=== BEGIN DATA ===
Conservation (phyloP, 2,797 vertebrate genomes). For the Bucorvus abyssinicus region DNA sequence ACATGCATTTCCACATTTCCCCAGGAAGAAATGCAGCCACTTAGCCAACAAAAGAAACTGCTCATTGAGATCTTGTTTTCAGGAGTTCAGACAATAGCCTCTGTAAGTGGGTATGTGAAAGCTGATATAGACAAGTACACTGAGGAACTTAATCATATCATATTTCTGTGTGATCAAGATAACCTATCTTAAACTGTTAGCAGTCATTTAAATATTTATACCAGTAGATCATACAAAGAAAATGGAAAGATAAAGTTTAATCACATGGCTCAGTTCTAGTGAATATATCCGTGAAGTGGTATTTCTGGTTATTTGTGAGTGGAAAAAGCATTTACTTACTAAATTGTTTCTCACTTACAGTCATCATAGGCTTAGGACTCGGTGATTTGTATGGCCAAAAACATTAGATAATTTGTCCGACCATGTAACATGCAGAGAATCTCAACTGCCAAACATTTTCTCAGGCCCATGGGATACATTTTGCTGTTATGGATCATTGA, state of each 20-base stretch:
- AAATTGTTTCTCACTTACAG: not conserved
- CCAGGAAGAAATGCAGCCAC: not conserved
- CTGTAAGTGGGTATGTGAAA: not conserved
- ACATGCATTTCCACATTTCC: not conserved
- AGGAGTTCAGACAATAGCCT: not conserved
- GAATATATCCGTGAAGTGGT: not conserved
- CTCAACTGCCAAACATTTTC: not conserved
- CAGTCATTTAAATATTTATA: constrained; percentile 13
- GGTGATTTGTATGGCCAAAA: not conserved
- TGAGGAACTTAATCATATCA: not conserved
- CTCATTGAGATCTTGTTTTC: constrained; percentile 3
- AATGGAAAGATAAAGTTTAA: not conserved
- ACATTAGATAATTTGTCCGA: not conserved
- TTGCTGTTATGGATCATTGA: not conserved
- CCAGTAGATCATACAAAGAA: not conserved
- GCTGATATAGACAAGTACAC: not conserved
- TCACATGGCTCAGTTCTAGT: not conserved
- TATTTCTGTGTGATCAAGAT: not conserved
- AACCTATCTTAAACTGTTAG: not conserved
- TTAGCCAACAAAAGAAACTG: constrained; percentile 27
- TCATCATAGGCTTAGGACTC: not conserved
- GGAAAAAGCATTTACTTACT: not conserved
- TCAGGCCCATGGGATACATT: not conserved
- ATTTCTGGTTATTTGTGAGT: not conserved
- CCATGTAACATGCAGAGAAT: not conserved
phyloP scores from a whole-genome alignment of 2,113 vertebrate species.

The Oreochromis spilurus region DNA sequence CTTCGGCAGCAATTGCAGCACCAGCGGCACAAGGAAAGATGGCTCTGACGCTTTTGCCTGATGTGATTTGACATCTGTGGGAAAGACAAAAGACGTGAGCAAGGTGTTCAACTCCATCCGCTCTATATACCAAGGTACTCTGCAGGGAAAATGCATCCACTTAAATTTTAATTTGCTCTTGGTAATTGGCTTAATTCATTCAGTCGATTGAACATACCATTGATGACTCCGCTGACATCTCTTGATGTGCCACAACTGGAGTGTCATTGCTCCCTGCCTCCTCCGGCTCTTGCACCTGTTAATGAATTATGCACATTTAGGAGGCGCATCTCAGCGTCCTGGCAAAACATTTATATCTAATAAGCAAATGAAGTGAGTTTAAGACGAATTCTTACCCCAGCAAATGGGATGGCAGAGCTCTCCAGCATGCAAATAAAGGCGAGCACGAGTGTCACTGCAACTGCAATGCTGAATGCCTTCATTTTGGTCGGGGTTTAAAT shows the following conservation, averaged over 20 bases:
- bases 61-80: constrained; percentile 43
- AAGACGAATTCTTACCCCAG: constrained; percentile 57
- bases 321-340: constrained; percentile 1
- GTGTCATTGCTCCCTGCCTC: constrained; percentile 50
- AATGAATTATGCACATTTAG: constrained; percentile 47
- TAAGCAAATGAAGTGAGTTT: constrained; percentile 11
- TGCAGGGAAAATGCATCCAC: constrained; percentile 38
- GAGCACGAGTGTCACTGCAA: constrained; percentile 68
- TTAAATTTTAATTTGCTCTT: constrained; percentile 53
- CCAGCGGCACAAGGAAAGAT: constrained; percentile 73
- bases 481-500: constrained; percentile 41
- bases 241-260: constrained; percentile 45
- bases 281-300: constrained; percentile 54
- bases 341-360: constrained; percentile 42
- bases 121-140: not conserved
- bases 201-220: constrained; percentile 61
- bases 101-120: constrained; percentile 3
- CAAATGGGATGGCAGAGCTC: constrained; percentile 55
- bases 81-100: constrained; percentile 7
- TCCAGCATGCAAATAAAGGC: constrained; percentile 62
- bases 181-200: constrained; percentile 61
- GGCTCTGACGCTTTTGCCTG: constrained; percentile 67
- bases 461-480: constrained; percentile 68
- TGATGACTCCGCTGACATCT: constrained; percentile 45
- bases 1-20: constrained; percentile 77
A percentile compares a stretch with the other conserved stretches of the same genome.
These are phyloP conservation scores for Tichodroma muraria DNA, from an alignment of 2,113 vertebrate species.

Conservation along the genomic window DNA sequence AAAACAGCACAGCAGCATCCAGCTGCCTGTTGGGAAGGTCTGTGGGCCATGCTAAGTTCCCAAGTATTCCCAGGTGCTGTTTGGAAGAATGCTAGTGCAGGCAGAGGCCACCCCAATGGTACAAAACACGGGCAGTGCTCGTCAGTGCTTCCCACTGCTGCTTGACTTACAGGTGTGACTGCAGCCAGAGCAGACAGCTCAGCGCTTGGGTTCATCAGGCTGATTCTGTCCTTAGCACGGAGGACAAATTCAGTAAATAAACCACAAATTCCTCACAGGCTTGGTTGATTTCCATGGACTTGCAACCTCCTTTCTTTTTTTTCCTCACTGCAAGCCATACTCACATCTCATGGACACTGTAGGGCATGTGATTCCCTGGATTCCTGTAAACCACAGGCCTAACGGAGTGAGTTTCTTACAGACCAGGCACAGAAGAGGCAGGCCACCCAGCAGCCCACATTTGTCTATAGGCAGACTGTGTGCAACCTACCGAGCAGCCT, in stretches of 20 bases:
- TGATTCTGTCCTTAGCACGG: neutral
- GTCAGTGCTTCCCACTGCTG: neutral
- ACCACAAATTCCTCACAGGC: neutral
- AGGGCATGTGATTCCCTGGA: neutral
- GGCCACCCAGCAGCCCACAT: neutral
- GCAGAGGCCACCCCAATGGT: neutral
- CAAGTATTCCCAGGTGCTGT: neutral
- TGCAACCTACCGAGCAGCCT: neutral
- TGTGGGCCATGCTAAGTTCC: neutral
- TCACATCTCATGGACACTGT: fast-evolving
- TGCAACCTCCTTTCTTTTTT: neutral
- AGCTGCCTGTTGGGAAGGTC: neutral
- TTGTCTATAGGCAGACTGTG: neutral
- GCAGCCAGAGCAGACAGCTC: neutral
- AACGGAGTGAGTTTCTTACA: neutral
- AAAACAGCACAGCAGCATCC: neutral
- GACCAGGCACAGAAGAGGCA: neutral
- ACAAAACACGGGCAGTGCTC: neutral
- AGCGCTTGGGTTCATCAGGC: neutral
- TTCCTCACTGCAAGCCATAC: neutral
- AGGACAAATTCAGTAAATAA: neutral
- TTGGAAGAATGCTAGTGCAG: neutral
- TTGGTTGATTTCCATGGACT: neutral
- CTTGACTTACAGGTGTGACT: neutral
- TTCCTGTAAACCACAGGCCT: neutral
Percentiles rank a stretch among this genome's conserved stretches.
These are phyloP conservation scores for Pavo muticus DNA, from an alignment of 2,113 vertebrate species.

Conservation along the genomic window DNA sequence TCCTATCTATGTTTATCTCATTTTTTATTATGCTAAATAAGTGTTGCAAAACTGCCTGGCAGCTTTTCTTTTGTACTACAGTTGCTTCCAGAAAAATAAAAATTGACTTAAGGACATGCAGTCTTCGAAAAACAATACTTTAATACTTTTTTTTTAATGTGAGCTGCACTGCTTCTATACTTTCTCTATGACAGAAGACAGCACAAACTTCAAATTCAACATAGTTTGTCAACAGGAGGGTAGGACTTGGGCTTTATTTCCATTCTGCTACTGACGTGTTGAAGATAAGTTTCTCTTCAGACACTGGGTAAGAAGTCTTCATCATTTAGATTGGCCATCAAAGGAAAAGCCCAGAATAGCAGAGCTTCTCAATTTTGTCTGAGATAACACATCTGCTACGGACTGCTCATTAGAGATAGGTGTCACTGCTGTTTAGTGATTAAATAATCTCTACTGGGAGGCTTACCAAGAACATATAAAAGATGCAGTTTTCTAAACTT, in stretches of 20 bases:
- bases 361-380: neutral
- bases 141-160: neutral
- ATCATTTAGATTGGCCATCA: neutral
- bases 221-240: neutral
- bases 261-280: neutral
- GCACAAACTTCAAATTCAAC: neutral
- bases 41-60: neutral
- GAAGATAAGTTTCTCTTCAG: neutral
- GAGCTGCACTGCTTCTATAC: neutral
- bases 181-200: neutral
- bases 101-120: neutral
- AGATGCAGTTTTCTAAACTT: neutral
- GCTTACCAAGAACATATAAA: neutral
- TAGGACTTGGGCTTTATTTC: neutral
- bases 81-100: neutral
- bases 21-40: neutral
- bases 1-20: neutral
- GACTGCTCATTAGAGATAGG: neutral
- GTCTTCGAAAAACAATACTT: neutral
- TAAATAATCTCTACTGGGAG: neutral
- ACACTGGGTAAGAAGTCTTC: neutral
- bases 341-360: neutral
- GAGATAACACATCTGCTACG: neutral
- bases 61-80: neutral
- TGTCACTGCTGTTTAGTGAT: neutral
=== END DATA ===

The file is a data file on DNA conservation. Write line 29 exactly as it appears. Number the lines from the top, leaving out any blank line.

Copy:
- bases 61-80: constrained; percentile 43